The excavations are being conducted by Jodi Magness of the University of North Carolina at Chapel Hill and David Amit and Shua Kisilevitz of the Israel Antiquities Authority, under the sponsorship of UNC, Brigham Young University in Utah, Trinity University in Texas, the University of Oklahoma and the University of Toronto in Canada. Students and staff from UNC and the consortium schools are participating in the dig.

Huqoq is an ancient Jewish village located approximately two to three miles west of Capernaum and Migdal (Magdala). Thissecond season of excavations has revealed portions of a stunning mosaic floor decorating the interior of the synagogue building. The mosaic, which is made of tiny colored stone cubes of the highest quality, includes a scene depicting Samson placing torches between the tails of foxes (as related in the book of Judges 15). In another part of the mosaic, two human (apparently female) faces flank a circular medallion with a Hebrew inscription that refersto rewards for those who performgood deeds.

“This discovery is significant because only a small number of ancient (Late Roman) synagogue buildings are decorated with mosaics showing biblical scenes, and only two others have scenes with Samson (one is at another site just a couple of miles from Huqoq),” said Magness, the Kenan Distinguished Professor in the department of religious studies in UNC’s College of Arts and Sciences. “Our mosaics are also important because of their high artistic quality and the tiny size of the mosaic cubes. This, together with the monumental size of the stones used to construct the synagogue’s walls, suggest a high level of prosperity in this village, as the building clearly was very costly.”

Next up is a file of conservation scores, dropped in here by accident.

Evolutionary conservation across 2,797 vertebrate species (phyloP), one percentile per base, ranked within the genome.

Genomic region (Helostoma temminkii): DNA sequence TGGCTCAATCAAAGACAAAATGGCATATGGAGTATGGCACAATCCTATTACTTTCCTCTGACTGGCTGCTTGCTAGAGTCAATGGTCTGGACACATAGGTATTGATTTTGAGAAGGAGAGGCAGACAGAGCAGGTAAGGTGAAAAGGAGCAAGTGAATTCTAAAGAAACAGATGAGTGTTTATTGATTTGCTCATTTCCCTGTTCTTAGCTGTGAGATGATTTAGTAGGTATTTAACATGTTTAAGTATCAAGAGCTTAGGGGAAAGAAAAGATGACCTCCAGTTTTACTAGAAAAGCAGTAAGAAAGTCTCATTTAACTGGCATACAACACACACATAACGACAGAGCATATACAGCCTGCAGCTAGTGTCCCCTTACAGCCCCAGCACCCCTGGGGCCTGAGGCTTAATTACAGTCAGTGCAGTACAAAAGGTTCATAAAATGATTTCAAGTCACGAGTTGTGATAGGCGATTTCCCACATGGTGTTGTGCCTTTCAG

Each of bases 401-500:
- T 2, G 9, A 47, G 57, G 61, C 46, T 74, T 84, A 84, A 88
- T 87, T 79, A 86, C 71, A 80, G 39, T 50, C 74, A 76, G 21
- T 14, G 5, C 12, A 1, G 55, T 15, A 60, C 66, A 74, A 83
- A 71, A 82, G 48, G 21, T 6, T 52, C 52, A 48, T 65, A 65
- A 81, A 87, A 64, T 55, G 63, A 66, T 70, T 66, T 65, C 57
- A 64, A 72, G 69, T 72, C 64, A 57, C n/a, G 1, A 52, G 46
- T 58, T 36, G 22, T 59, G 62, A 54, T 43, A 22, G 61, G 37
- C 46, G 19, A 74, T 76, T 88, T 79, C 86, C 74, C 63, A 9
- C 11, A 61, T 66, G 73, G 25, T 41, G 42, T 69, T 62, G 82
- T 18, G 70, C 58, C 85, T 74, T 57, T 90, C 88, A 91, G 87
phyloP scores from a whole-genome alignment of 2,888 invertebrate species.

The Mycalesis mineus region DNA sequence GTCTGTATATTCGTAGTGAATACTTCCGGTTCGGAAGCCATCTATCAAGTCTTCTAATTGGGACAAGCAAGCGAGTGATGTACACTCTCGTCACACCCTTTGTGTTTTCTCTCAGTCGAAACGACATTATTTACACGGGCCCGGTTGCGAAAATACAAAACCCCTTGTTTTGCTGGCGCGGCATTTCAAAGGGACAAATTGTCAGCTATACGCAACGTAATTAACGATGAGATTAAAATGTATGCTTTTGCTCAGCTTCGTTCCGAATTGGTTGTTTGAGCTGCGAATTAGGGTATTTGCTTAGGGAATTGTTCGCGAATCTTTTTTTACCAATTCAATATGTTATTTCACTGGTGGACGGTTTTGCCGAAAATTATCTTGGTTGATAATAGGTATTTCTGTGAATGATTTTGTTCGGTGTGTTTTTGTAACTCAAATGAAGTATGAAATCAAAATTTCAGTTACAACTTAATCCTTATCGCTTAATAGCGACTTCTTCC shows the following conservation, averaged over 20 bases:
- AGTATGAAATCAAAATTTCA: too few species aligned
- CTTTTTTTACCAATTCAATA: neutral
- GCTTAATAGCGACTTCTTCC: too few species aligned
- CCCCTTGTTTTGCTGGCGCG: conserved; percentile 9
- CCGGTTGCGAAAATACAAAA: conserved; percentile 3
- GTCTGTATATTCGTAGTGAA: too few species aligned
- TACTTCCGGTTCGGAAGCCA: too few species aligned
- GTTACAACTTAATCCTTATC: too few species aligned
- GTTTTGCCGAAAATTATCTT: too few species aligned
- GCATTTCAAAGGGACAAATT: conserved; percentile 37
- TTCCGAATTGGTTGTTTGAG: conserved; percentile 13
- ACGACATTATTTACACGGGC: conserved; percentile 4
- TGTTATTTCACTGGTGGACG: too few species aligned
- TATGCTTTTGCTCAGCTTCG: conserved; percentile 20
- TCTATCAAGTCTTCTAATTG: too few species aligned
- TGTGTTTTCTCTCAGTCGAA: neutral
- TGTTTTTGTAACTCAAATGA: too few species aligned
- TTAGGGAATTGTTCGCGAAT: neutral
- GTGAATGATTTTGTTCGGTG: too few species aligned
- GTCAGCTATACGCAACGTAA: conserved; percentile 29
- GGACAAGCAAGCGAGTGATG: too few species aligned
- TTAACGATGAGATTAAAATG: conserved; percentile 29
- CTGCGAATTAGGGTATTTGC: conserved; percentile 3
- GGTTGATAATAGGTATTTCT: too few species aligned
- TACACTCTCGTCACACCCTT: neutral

Excavations are scheduled to continue in summer 2013.



Prison Makes Way for the Holy Land’s Oldest Church

The Biblical Archaeology Society reports:

Despite the great deal of fanfare surrounding its discovery, the third century C.E. Christian prayer hall discovered at Megiddo looks like anything but an archaeological tourist site. Likely the oldest church ever found in the Holy Land, it is located under the Megiddo prison, leading the spectacular discovery to be covered up again until the site can be developed properly. Plans have been made to relocate the prison just over a mile to the west, but the construction of a tourist site around the church has not yet begun. An international tender seeking out an investor to construct and manage the tourist site is expected this week, and will serve as a major step in making the site available to the public. Project manager Gad Yaakov expects 500,000 tourists to visit the site in the first year alone, and expects the numbers to rise over the following years. Bids on developing the site for tourists must be submitted by June 5.